Billy Cotton tried to quit interior design. The universe had other ideas

In 2019, Billy Cotton sent an unusual note to vendors, customers and the press, informing them that he was closing his design business. This was strange for two reasons: first, interior designers hardly ever officially closed their businesses (it’s an Irish farewell industry). Second, Cotton was highly regarded. His work for famous artists like Cindy Sherman had landed it in glossy shelter magazines and a spot on the AD100 list. Why stop at the top?

It turns out that Cotton was about to climb even higher: he had been cast as creative director of Ralph Lauren Home, a coveted role if ever there was one (Alfredo Paredes, the former creative director of RLH, spent more than three decades with the brand). The move also seemed to fit perfectly with Cotton’s initial ambitions in the design industry – he had studied industrial design at Pratt and had sold a line of plates at Bloomingdale’s. But at the end of the day, the dream design job just wasn’t for her.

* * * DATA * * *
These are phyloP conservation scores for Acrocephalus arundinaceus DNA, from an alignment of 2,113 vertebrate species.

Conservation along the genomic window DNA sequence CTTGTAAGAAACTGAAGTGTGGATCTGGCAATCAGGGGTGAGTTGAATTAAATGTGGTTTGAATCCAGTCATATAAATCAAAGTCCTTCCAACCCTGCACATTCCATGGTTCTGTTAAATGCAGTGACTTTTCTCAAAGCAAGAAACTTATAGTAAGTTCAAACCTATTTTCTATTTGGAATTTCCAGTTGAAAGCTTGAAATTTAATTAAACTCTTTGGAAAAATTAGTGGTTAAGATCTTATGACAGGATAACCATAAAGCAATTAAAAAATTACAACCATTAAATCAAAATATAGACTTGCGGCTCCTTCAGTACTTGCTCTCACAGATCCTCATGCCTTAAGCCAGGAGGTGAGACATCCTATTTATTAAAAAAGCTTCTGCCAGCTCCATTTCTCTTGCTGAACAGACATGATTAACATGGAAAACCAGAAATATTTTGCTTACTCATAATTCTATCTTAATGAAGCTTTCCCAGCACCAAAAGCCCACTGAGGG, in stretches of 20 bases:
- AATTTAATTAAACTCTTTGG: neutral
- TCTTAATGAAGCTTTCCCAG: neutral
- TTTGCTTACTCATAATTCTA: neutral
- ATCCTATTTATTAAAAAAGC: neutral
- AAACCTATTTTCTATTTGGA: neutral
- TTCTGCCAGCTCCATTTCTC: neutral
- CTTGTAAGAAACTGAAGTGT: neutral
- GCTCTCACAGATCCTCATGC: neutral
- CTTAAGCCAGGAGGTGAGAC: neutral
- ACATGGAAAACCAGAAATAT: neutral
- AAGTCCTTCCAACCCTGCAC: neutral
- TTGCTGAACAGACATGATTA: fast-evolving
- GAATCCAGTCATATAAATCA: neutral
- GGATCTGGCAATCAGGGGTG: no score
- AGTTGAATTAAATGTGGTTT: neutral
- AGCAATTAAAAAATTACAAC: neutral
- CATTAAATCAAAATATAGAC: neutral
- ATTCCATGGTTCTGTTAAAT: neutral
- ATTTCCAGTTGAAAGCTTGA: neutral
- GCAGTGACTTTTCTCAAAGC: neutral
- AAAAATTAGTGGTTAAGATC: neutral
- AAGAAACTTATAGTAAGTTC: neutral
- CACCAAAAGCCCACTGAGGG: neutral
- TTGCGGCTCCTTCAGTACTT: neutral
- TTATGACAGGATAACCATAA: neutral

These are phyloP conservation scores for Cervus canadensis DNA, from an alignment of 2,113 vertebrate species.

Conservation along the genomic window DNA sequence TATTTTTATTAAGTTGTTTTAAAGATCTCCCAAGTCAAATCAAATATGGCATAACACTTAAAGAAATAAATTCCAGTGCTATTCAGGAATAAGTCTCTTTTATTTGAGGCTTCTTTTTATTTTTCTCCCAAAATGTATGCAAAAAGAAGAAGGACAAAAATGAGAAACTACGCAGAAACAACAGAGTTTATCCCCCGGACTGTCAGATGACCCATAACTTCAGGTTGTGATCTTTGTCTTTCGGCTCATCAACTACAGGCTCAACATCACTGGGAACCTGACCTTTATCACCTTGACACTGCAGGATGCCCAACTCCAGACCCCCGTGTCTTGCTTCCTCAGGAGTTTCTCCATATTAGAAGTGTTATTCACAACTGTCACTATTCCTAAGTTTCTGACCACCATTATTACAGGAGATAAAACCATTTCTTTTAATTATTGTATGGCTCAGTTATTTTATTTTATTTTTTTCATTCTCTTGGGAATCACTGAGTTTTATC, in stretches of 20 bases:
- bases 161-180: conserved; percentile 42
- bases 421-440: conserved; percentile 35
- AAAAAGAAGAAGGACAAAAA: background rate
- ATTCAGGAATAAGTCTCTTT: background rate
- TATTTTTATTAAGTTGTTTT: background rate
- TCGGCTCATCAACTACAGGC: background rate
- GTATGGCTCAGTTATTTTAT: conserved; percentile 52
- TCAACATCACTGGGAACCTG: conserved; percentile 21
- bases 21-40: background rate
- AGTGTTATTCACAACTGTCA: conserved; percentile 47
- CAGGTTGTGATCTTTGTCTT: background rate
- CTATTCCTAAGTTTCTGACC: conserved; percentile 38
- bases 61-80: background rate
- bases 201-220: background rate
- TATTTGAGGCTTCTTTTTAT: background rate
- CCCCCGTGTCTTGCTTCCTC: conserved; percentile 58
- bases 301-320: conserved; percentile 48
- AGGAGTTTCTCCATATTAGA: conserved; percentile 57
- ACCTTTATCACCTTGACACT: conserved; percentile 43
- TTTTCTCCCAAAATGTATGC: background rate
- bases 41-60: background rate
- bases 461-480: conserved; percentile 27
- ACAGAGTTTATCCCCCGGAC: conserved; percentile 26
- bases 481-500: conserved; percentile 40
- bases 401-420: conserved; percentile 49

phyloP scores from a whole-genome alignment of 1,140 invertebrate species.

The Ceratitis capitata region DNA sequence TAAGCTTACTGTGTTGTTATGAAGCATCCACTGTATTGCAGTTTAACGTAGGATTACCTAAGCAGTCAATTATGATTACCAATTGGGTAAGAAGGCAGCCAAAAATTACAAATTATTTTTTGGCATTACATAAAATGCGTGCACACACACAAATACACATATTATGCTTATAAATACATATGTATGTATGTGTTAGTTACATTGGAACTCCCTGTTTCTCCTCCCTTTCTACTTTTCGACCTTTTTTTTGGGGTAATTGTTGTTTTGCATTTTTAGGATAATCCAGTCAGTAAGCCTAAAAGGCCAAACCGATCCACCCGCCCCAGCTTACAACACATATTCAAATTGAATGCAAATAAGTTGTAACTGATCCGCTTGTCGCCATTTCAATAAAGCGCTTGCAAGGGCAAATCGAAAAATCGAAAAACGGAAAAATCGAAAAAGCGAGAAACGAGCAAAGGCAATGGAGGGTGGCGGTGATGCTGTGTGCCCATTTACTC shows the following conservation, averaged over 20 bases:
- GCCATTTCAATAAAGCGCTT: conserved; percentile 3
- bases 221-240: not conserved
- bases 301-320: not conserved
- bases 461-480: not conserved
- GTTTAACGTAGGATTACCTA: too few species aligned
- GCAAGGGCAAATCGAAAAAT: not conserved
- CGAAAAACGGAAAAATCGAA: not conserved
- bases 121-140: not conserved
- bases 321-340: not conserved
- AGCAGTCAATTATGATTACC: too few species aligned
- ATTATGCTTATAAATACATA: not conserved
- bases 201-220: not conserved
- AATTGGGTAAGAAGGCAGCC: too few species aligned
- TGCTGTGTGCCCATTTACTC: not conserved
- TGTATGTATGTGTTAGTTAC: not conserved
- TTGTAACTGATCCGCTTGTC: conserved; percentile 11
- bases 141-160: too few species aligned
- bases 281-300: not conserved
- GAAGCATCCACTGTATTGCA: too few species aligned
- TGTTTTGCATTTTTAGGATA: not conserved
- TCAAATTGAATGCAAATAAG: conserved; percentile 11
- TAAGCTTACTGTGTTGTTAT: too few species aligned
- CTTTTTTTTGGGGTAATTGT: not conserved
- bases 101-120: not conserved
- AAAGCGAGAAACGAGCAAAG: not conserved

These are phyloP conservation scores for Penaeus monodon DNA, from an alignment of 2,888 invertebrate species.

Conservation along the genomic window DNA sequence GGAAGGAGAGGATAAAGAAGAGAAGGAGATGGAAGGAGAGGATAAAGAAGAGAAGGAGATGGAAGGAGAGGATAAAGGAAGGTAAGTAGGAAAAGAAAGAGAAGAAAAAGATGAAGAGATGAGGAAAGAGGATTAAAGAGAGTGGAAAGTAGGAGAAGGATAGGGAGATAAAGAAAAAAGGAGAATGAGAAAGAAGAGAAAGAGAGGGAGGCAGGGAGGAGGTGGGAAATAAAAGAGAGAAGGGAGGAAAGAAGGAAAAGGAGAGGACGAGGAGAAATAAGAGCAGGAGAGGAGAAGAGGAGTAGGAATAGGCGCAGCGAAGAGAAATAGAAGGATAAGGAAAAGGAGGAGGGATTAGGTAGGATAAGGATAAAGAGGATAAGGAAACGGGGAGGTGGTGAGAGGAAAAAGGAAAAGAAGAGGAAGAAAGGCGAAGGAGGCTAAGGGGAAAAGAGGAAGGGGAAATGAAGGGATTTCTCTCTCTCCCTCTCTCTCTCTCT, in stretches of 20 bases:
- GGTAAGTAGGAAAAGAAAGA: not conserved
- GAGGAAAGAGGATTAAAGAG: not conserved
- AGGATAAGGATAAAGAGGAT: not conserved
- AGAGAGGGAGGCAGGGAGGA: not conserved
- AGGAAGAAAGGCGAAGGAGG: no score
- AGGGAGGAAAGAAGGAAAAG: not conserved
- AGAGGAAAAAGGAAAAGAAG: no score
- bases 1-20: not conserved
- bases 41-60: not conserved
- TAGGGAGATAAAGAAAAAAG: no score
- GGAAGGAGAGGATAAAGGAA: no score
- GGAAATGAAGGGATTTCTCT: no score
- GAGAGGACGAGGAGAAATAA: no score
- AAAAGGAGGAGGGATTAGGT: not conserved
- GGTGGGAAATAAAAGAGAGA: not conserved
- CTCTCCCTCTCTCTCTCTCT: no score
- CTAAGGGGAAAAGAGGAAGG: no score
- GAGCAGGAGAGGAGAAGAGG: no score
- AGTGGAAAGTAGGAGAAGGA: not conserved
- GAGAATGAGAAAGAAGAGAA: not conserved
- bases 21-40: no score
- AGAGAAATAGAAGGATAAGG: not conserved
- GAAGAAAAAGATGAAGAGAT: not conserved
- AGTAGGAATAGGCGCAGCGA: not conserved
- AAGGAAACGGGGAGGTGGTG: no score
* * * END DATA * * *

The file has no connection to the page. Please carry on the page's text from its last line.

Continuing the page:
“[I had been thinking] that interior design is only a means to an end – I’m leaving to go to Ralph to pursue what felt like the full manifestation of a career in product design,” he said. declared to the host Denis Scully on the last episode of The Home Business Podcast. “What I’ve learned is that I like to work on more individual fashion. I love seeing the builder on the job, and the people in my upholstery shop… If I hadn’t gone to [Ralph Lauren] I don’t think I would have thought of the importance [interior design work] was for me, and how much it meant to others. And how that would lead to working with my community in this more intimate way than working for a global company.

Suffice to say that Billy Cotton, interior designer, is back. His first monograph came out earlier this year, and his projects return to the magazines he thought he left behind. But this time, Cotton is once again energized by the basics.

“It’s not really about bigger and more right now,” he says. “It’s about: How do we do what we do the best we can? At this level of service to these homes and clients, it takes a tremendous amount of focus to do it right, and I want to be very careful not to take my eyes off it.

Elsewhere in the episode, Cotton explains why he loves hiring waiters at his design business, shares the stark contrast between perception and reality in the design industry, and explains why in difficult times his most comforting balm. has always been hard work.

Listen to the show below. If you like what you hear, subscribe on Apple Podcasts or Spotify. This episode was sponsored by Crypton.

Home page image: Billy Cotton | Courtesy of Stephen Kent Johnson

Betty K. Park